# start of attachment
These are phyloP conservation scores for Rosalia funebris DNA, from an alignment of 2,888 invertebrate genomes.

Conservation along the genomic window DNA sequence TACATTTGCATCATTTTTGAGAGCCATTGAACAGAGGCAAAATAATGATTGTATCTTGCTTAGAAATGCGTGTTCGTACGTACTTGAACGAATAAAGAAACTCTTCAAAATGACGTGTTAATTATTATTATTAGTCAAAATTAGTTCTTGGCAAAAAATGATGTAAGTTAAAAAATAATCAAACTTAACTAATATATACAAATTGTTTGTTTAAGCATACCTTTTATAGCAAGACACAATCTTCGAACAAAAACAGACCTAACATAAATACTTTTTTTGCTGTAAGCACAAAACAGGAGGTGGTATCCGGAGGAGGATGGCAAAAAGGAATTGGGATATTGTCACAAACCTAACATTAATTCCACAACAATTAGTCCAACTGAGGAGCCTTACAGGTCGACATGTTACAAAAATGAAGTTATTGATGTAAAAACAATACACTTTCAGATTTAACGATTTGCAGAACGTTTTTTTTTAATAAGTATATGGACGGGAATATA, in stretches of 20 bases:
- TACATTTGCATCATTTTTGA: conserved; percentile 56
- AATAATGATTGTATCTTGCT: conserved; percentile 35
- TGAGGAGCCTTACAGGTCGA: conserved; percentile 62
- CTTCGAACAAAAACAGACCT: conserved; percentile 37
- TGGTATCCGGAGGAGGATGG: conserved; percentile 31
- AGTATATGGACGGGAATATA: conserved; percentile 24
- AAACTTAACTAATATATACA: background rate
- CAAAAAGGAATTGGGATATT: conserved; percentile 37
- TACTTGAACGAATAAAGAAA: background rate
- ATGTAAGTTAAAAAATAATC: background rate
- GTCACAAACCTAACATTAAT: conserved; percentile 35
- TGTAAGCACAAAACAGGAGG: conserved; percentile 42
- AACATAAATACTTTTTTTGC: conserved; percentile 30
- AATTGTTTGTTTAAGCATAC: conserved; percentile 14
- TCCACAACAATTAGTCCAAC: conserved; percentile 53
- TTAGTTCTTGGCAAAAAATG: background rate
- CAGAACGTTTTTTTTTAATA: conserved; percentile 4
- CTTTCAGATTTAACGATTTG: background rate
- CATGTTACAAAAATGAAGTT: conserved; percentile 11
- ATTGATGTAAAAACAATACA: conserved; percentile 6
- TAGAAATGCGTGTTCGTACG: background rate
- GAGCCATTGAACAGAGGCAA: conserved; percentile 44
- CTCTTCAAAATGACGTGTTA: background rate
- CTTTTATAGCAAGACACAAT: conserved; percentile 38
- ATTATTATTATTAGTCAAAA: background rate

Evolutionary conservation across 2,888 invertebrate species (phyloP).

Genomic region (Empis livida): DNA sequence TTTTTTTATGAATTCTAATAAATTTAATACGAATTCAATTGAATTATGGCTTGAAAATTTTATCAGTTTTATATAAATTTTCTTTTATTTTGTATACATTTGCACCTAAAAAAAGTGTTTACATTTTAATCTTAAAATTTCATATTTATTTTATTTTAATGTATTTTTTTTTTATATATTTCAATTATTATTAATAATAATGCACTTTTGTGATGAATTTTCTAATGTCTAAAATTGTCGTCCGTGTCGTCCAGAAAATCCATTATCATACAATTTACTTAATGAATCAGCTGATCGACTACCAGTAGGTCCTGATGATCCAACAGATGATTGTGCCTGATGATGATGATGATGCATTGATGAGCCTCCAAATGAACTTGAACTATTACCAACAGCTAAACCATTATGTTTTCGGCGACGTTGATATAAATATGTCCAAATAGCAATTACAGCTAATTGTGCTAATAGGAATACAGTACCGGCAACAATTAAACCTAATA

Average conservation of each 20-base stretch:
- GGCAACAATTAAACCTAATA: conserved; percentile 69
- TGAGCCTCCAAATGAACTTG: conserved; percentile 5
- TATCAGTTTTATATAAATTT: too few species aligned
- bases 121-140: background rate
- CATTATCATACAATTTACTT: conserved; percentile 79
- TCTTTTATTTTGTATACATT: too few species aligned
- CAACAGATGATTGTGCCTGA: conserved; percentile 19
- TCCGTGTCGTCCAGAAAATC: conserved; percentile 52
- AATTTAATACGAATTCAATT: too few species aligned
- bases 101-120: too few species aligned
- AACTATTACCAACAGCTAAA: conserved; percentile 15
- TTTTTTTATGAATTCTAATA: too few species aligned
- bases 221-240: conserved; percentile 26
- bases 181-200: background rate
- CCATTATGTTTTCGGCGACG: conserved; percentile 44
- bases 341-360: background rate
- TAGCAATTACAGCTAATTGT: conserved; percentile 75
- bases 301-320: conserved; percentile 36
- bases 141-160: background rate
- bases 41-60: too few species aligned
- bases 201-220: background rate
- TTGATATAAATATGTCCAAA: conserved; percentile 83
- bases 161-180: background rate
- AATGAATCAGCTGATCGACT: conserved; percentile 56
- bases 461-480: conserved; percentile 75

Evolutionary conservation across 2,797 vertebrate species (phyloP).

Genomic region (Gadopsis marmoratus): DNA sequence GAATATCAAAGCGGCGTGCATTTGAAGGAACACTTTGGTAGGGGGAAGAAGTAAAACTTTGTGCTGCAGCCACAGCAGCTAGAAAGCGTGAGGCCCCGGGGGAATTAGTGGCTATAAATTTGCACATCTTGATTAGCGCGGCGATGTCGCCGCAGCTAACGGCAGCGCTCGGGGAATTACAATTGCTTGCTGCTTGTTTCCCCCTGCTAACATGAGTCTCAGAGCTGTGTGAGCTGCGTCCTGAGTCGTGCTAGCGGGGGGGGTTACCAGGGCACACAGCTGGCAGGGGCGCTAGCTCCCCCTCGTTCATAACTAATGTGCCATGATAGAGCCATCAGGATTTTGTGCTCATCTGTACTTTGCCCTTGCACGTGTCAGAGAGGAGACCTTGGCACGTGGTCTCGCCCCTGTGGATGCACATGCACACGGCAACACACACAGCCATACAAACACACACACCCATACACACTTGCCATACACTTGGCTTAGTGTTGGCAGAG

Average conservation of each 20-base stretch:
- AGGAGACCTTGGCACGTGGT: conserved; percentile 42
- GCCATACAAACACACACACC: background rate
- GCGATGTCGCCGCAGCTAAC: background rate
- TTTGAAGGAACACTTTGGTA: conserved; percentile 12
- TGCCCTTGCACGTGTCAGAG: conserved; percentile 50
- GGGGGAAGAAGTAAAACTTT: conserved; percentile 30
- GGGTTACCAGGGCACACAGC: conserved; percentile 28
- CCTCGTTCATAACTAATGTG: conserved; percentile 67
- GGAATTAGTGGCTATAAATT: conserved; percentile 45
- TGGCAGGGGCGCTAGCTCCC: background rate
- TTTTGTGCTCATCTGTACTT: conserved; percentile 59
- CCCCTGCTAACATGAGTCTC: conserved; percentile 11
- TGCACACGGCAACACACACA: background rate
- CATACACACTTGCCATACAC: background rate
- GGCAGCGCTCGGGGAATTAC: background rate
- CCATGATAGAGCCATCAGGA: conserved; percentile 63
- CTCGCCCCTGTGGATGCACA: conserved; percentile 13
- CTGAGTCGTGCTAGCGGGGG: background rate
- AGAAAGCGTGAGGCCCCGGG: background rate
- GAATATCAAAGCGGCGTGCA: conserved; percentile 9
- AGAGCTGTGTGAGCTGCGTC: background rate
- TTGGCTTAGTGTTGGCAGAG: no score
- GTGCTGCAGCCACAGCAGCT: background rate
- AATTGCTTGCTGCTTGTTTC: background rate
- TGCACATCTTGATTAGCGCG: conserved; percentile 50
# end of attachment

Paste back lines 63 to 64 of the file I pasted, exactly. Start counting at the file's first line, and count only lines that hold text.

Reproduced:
- TGCCCTTGCACGTGTCAGAG: conserved; percentile 50
- GGGGGAAGAAGTAAAACTTT: conserved; percentile 30